Second, believers can trust God’s power. God rhetorically asked Abraham, “Is anything too difficult for the Lord?” (Gen. 18:14; cf. Jer. 32:17, 27).
Third, believers can trust God’s promises. “God is not a man, that He should lie, nor a son of man, that He should repent; has He said, and will He not do it? Or has He spoken, and will He not make it good?” (Num. 23:19).
Fourth, believers can trust God’s sovereign plan, which can neither be halted nor hindered. Through Isaiah the prophet, God declared, “I act and who can reverse it?” (Isa. 43:13).
Faith provides a defense against temptation, because all sin results from a lack of trust in God. For example, worry is the failure to believe that God will act in love on behalf of His people; lying substitutes man’s selfish plans for God’s sovereign purposes; adultery denies God’s wisdom in instituting the monogamous marriage bond. Thus, faith is an impenetrable breastplate, providing sure protection against temptation. But to put it on, believers must study and meditate on the rich depths of God’s nature as revealed in Scripture, and then translate that knowledge into action in their lives.
If faith forms the hard, protective outer surface of a Christian’s breastplate, then love is its soft inner lining. Love toward God involves delight in and devotion to God as the supreme object of affection. It, too, provides a powerful deterrent to sin, since all sin involves a failure to love God. The greatest command, the injunction that sums up the whole law of God, is to “love the Lord your God with all your heart, and with all your soul, and with all your mind” (Matt. 22:37). “Love is the fulfillment of the law” (Rom. 13:10), because those who genuinely love God will not do what grieves and offends Him. So love and faith form an impregnable barrier against temptation; it is only when one or both are lacking that Christians fall victim to sin. Perfect trust in and love for God leads to perfect obedience.
The final piece of armor is the helmet of the hope of salvation. The salvation in view here is not the past aspect of salvation (justification), or its present aspect (sanctification), but rather its future aspect (glorification). Paul described that future aspect of salvation in Romans 13:11 when he wrote, “Now salvation is nearer to us than when we believed.” It is then that believers will receive the eagerly anticipated redemption of their bodies (Rom. 8:23), when the Lord Jesus Christ “will transform the body of our humble state into conformity with the body of His glory” (Phil. 3:21). Focusing on the eternal glory that awaits them (2 Tim. 2:10; 1 Peter 5:10) protects believers against temptation. “Beloved, now we are children of God,” wrote John, “and it has not appeared as yet what we will be. We know that when He appears, we will be like Him, because we will see Him just as He is. And everyone who has this hope fixed on Him purifies himself, just as He is pure” (1 John 3:2–3).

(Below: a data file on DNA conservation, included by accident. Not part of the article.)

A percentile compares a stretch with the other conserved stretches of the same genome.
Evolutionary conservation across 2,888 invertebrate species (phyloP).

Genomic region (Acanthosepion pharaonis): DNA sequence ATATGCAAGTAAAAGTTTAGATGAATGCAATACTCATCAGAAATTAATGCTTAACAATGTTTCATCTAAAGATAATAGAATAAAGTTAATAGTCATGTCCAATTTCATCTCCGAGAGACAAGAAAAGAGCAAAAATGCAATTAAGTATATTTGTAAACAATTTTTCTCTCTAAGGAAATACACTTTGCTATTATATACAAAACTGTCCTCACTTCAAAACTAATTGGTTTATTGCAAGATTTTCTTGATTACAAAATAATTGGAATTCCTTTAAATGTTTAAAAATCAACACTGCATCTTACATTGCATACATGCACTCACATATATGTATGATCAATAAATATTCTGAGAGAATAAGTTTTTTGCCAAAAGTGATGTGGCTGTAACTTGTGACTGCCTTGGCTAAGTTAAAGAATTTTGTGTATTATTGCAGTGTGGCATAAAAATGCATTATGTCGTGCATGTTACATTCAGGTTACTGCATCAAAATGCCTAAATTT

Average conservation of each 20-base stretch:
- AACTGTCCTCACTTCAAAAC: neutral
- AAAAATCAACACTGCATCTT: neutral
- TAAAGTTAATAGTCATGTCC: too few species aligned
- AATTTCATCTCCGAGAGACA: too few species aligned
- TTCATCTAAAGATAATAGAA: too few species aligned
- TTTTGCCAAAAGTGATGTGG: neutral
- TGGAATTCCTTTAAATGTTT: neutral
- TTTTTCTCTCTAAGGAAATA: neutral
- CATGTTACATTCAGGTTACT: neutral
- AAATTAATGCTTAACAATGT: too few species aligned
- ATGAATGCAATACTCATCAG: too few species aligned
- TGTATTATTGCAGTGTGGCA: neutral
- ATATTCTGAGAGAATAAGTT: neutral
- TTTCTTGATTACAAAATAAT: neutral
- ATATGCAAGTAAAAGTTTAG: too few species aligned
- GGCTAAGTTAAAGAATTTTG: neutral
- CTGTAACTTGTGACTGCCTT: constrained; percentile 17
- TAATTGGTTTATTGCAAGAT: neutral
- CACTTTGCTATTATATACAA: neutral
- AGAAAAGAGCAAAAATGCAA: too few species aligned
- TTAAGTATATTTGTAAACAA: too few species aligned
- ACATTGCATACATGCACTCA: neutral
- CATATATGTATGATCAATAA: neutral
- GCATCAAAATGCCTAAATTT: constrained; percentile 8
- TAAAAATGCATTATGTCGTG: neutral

When faith is weak, love grows cold. When love grows cold, hope is lost. When hope in God’s promise of future glory is weak, believers are vulnerable to temptation and sin. Only those who keep the breastplate of faith and love, and the helmet of the hope of salvation firmly in place can resist effectively the onslaught of the forces of darkness.
6 This verse provides a solid basis (“so then,” ara oun) for the ethical behavior Paul now urges on his readers—a lifestyle free from moral laxity. Mē katheudōmen (lit., “let us not sleep,” GK 2761) represents the ethical insensitivity that besets people in the other realm (“like others”; cf. 4:13). Though it is impossible for the day of the Lord to catch Christians unprepared, it is possible for them to adopt the same lifestyle as those who will be caught unawares. Paul urges his readers not to let this happen.